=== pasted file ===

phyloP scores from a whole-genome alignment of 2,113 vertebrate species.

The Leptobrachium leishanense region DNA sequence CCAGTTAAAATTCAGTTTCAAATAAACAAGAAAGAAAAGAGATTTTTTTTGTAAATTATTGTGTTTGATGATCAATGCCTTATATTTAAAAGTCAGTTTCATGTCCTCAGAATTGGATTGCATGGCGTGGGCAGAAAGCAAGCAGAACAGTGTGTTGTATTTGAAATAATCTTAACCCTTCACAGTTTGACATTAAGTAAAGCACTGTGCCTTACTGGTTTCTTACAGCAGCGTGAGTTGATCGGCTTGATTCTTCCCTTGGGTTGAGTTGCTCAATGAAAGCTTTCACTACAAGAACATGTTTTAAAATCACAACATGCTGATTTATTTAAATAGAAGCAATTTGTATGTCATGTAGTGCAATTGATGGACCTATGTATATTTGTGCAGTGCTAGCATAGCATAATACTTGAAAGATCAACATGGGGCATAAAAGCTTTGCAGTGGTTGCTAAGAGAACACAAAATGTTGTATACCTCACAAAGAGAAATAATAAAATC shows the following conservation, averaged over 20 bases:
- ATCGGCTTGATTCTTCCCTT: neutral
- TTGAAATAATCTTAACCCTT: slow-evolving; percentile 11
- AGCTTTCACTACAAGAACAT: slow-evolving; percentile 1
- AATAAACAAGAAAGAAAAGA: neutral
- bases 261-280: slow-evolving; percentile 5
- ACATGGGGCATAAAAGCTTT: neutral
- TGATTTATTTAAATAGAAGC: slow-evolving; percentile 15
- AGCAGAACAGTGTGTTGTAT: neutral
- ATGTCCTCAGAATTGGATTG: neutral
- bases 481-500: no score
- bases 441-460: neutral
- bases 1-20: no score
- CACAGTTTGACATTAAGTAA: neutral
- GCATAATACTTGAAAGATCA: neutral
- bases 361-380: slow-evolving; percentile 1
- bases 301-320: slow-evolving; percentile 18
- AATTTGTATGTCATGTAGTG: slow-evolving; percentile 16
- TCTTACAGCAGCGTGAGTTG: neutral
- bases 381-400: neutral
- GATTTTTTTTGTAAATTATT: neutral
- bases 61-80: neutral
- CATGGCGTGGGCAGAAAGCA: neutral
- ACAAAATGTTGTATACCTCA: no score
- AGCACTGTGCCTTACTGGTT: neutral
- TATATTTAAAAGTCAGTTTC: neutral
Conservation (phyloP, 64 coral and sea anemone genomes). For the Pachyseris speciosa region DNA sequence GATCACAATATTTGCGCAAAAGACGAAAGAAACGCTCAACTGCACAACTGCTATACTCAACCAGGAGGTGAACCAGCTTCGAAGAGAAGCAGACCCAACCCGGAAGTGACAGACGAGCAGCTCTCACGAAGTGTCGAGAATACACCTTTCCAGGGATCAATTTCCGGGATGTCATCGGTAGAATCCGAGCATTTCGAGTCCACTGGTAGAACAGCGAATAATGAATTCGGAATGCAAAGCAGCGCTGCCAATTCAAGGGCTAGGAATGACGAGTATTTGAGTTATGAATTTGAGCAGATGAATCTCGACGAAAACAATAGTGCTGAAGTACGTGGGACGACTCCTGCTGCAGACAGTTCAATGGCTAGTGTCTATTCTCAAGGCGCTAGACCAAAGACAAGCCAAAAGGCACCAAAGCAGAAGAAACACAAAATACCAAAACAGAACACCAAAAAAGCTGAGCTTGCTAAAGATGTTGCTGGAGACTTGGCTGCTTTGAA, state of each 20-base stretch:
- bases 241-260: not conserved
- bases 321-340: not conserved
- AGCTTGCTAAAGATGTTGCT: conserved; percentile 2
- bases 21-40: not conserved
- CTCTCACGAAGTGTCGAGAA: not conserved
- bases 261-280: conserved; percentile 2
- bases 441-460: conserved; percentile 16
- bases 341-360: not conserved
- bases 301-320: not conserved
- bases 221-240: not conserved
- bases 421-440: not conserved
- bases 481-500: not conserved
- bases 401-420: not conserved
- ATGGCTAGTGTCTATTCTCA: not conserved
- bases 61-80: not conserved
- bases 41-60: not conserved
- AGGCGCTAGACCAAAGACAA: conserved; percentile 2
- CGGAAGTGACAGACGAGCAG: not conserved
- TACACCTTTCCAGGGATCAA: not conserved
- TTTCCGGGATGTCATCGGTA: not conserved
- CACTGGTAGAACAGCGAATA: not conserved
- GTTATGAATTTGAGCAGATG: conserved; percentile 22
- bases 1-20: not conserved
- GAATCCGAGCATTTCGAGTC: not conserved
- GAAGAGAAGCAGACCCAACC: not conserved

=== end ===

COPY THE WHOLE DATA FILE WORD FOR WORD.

phyloP scores from a whole-genome alignment of 2,113 vertebrate species.

The Leptobrachium leishanense region DNA sequence CCAGTTAAAATTCAGTTTCAAATAAACAAGAAAGAAAAGAGATTTTTTTTGTAAATTATTGTGTTTGATGATCAATGCCTTATATTTAAAAGTCAGTTTCATGTCCTCAGAATTGGATTGCATGGCGTGGGCAGAAAGCAAGCAGAACAGTGTGTTGTATTTGAAATAATCTTAACCCTTCACAGTTTGACATTAAGTAAAGCACTGTGCCTTACTGGTTTCTTACAGCAGCGTGAGTTGATCGGCTTGATTCTTCCCTTGGGTTGAGTTGCTCAATGAAAGCTTTCACTACAAGAACATGTTTTAAAATCACAACATGCTGATTTATTTAAATAGAAGCAATTTGTATGTCATGTAGTGCAATTGATGGACCTATGTATATTTGTGCAGTGCTAGCATAGCATAATACTTGAAAGATCAACATGGGGCATAAAAGCTTTGCAGTGGTTGCTAAGAGAACACAAAATGTTGTATACCTCACAAAGAGAAATAATAAAATC shows the following conservation, averaged over 20 bases:
- ATCGGCTTGATTCTTCCCTT: neutral
- TTGAAATAATCTTAACCCTT: slow-evolving; percentile 11
- AGCTTTCACTACAAGAACAT: slow-evolving; percentile 1
- AATAAACAAGAAAGAAAAGA: neutral
- bases 261-280: slow-evolving; percentile 5
- ACATGGGGCATAAAAGCTTT: neutral
- TGATTTATTTAAATAGAAGC: slow-evolving; percentile 15
- AGCAGAACAGTGTGTTGTAT: neutral
- ATGTCCTCAGAATTGGATTG: neutral
- bases 481-500: no score
- bases 441-460: neutral
- bases 1-20: no score
- CACAGTTTGACATTAAGTAA: neutral
- GCATAATACTTGAAAGATCA: neutral
- bases 361-380: slow-evolving; percentile 1
- bases 301-320: slow-evolving; percentile 18
- AATTTGTATGTCATGTAGTG: slow-evolving; percentile 16
- TCTTACAGCAGCGTGAGTTG: neutral
- bases 381-400: neutral
- GATTTTTTTTGTAAATTATT: neutral
- bases 61-80: neutral
- CATGGCGTGGGCAGAAAGCA: neutral
- ACAAAATGTTGTATACCTCA: no score
- AGCACTGTGCCTTACTGGTT: neutral
- TATATTTAAAAGTCAGTTTC: neutral
Conservation (phyloP, 64 coral and sea anemone genomes). For the Pachyseris speciosa region DNA sequence GATCACAATATTTGCGCAAAAGACGAAAGAAACGCTCAACTGCACAACTGCTATACTCAACCAGGAGGTGAACCAGCTTCGAAGAGAAGCAGACCCAACCCGGAAGTGACAGACGAGCAGCTCTCACGAAGTGTCGAGAATACACCTTTCCAGGGATCAATTTCCGGGATGTCATCGGTAGAATCCGAGCATTTCGAGTCCACTGGTAGAACAGCGAATAATGAATTCGGAATGCAAAGCAGCGCTGCCAATTCAAGGGCTAGGAATGACGAGTATTTGAGTTATGAATTTGAGCAGATGAATCTCGACGAAAACAATAGTGCTGAAGTACGTGGGACGACTCCTGCTGCAGACAGTTCAATGGCTAGTGTCTATTCTCAAGGCGCTAGACCAAAGACAAGCCAAAAGGCACCAAAGCAGAAGAAACACAAAATACCAAAACAGAACACCAAAAAAGCTGAGCTTGCTAAAGATGTTGCTGGAGACTTGGCTGCTTTGAA, state of each 20-base stretch:
- bases 241-260: not conserved
- bases 321-340: not conserved
- AGCTTGCTAAAGATGTTGCT: conserved; percentile 2
- bases 21-40: not conserved
- CTCTCACGAAGTGTCGAGAA: not conserved
- bases 261-280: conserved; percentile 2
- bases 441-460: conserved; percentile 16
- bases 341-360: not conserved
- bases 301-320: not conserved
- bases 221-240: not conserved
- bases 421-440: not conserved
- bases 481-500: not conserved
- bases 401-420: not conserved
- ATGGCTAGTGTCTATTCTCA: not conserved
- bases 61-80: not conserved
- bases 41-60: not conserved
- AGGCGCTAGACCAAAGACAA: conserved; percentile 2
- CGGAAGTGACAGACGAGCAG: not conserved
- TACACCTTTCCAGGGATCAA: not conserved
- TTTCCGGGATGTCATCGGTA: not conserved
- CACTGGTAGAACAGCGAATA: not conserved
- GTTATGAATTTGAGCAGATG: conserved; percentile 22
- bases 1-20: not conserved
- GAATCCGAGCATTTCGAGTC: not conserved
- GAAGAGAAGCAGACCCAACC: not conserved